“Tre was a little younger, so he was a little bit quieter when I was around him,” said Bills cornerback Levi Wallace, who was teammates with Trevon at Alabama. “Stef is just outgoing.”

But the stark differences in personality have lessened over time. Trevon is talking trash for the first time in his life and coming into his own.

“Now it’s like, [Trevon] has his voice, he has things to say, he has things to add,” Stephanie said. “Stefon really values his opinion now.”

They talk on the phone daily about everything from football to family, and Stefon makes a point of watching Cowboys games or checking his phone for live updates whenever he can. Their father was a Cowboys fan, so Stefon also was as a kid.

“My little brother plays for the Dallas Cowboys, so one day a week, only one day, I say, ‘How about them Cowboys?'” Stefon said. “But other than that, ‘Let’s go, Buffalo.'”

As much as 2021 has been Trevon’s breakout season, his 5-year-old son Aaiden has become a star. It started on HBO’s “Hard Knocks” when he confused quarterbacks Dak Prescott and Patrick Mahomes, and continued with him appearing on several networks while also taking pictures with Cowboys fans before, during and after games.

All his father did was end up leading the NFL in interceptions.

“No. 1, we know that there’s some definite stars with Tre and with Stef, but there’s another star in that house,” said Cowboys defensive coordinator Dan Quinn, who tried to recruit Stefon to the University of Florida. “[Aaiden] may not have his time for a few more years, but seeing that kind of enthusiasm and love, it’s really cool to see. When he gets so excited, it’s just a really cool thing.”

Trevon gave Aaiden a lot to be excited about. But the preparation began way before the games started.

Relishing the offseason work

Brandon Marshall played 13 seasons in the NFL, catching 970 passes for 12,351 yards and 83 touchdowns. He was selected to five Pro Bowls and was named All-Pro once. He knows what an NFL player looks like.

Marshall now owns House of Athlete in Weston, Florida, where Stefon and Trevon Diggs train in the offseason.

Stefon Diggs is special in a lot of ways but where he’s one of the best in the world in any sport, male or female, is his approach to the work,” Marshall said. “There’s only a few guys I was around in my career where I said, ‘Oh, this is why they’re successful.’ Stefon Diggs is willing to do whatever it takes to be the best version of himself. The tenacity, the work ethic, the attitude. Some guys like to work hard and some guys like hard work.”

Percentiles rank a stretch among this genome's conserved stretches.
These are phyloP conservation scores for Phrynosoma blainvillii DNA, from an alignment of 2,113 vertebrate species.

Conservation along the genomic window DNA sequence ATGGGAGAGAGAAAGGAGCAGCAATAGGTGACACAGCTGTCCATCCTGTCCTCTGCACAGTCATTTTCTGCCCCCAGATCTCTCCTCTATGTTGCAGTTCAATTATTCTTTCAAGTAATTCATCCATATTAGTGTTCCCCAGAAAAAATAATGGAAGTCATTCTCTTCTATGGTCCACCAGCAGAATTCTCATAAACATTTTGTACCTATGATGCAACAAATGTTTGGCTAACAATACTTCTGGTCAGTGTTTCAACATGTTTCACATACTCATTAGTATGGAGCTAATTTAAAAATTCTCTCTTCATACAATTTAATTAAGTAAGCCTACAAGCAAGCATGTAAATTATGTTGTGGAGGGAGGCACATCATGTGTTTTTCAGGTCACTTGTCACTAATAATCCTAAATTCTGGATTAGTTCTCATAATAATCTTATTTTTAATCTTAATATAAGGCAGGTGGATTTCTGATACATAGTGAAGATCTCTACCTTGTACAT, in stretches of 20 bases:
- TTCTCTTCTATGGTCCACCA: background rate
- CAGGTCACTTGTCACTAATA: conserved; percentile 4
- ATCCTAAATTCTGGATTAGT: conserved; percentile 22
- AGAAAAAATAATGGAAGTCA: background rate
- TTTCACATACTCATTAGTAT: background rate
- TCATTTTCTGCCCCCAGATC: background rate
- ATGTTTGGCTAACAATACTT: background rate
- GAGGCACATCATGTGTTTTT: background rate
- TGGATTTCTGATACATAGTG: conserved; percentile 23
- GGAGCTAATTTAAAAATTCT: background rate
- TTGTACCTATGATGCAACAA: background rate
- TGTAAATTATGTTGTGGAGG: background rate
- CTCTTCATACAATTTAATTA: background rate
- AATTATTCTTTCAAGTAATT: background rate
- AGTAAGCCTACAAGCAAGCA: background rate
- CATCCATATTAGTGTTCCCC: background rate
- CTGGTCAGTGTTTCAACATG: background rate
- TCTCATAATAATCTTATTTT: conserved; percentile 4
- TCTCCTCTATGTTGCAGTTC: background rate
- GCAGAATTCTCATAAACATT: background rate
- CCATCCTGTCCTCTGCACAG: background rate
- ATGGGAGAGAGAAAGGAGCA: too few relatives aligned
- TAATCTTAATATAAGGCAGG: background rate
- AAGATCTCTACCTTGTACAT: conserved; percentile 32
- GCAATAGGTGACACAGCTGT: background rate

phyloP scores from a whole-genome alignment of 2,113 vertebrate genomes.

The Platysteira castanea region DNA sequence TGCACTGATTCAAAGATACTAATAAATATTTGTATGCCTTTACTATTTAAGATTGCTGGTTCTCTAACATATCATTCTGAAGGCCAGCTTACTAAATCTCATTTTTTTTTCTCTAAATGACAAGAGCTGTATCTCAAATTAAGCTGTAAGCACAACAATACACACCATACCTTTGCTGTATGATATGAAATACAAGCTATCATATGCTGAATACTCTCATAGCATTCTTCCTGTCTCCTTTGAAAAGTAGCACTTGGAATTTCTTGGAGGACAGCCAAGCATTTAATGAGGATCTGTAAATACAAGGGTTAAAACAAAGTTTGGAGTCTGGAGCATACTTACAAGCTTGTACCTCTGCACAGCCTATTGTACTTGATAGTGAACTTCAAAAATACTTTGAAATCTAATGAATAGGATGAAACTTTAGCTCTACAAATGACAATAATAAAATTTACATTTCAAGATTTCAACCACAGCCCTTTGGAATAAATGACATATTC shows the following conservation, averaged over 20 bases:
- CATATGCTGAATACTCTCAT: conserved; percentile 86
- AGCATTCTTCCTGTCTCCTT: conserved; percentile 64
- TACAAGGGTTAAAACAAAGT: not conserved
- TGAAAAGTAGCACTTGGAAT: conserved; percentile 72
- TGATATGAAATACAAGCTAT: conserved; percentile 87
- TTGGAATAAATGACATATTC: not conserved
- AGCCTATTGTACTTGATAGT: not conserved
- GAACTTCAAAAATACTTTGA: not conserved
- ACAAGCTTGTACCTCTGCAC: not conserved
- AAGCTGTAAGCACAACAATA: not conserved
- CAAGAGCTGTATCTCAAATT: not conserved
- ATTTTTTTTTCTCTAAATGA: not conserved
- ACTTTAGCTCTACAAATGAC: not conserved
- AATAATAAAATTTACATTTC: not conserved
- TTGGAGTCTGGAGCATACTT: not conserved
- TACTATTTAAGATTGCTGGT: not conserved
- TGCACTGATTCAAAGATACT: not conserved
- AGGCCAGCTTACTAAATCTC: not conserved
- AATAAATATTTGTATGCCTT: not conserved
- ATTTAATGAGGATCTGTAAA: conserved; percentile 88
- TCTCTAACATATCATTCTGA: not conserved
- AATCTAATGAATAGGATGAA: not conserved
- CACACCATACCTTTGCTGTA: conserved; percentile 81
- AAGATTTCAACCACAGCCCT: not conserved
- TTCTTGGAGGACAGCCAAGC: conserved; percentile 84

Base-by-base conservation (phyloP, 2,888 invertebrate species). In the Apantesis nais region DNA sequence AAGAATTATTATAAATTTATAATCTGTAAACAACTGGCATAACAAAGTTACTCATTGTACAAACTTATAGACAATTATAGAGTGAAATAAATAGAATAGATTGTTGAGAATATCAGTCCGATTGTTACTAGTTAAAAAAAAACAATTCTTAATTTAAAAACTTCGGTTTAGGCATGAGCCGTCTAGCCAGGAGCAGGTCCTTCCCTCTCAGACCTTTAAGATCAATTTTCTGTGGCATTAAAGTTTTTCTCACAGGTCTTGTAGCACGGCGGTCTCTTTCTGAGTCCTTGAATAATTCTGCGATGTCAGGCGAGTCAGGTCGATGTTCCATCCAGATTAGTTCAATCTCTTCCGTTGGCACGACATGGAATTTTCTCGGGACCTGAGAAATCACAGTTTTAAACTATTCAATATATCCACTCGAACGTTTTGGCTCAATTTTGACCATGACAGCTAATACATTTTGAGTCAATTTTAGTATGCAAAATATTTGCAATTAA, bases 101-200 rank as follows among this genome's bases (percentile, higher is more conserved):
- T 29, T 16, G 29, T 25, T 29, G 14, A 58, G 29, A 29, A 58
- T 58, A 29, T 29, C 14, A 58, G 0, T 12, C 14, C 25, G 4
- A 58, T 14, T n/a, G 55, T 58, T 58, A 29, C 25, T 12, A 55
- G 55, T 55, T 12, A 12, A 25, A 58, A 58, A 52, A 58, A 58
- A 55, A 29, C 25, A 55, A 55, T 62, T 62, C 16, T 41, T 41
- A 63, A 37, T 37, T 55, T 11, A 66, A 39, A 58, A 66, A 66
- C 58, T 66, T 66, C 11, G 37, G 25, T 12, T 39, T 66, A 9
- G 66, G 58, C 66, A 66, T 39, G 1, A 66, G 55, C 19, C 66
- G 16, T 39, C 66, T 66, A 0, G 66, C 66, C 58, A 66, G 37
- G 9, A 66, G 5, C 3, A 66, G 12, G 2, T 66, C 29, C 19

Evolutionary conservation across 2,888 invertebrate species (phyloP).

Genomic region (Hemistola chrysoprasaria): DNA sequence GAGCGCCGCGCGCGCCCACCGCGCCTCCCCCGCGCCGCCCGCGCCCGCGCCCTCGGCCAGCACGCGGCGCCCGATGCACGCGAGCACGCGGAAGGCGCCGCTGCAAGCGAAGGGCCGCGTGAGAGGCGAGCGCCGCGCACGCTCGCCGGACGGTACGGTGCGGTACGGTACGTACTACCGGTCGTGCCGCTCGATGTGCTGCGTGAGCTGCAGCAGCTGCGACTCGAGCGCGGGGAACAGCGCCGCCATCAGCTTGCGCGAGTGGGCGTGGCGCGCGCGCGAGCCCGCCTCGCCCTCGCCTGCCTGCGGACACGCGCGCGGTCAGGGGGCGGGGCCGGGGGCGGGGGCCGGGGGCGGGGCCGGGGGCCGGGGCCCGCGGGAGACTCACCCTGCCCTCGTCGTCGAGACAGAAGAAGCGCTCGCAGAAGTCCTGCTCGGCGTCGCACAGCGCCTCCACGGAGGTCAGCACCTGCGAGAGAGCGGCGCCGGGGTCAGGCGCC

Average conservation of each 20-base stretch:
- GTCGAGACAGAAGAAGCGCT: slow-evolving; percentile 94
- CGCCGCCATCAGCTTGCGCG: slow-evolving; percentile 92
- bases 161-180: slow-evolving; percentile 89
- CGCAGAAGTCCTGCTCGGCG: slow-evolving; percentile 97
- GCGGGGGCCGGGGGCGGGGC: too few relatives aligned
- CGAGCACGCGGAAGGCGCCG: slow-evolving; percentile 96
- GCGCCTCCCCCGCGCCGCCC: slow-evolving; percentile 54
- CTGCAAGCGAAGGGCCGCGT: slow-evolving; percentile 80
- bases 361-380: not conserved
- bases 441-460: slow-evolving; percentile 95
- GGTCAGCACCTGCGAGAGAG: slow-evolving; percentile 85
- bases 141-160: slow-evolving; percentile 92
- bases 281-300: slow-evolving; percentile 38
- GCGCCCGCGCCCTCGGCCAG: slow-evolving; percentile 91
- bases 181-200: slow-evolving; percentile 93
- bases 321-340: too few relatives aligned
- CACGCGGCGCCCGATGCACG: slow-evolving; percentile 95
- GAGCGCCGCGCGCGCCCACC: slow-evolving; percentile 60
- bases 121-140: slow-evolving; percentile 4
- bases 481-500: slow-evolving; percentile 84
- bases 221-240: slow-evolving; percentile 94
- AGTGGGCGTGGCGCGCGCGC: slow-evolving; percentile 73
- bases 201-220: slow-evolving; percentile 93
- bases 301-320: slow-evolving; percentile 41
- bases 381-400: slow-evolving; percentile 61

Stefon loves the hard work, which means Trevon had to learn to love it as well.

“My first year, I was just trying to figure things out, the momentum of things, how to maintain and go at a pace and learn everything,” Trevon said. “It was like a little trial run. My second year, I know when I go to camp, where I’ve got to be and I could plan accordingly and take in things to cater to me and my training.”

There might have been an older brother shove in that direction.

“Stef is definitely the role model, the big brother/father figure type,” said Troy Jones, House of Athlete’s director of Education & Science, Pro Strength Training. “Early on with Trevon, I think it was, ‘OK, I’m going to show you the way,’ especially the first year. The second year he was like, ‘OK, I’m going to show you the way and now you’ve got to take it on your own, like, ‘I can show you, but you’ve got to do it by yourself.’ I think that clicked.”

Last February, Trevon followed the lead. At least five days a week under the hot Florida sun, they trained together. Most days started at 9 a.m. and the workouts lasted about five hours. They would follow that with more position specific work on their own.

Marshall remembers Stefon and Trevon being among the last to leave the facility.

“Stefon was challenging him and Trevon was meeting that,” Marshall said.

To Trevon, the most difficult was the speed work on the treadmill. If Stefon went fast, Trevon wanted to go faster and vice versa.

“You’ve got to hold your speed,” Trevon said. “And we do it at the end (of the day) so it’s intense.”

Wherever the Diggs are, they make sure they work opposite of one another.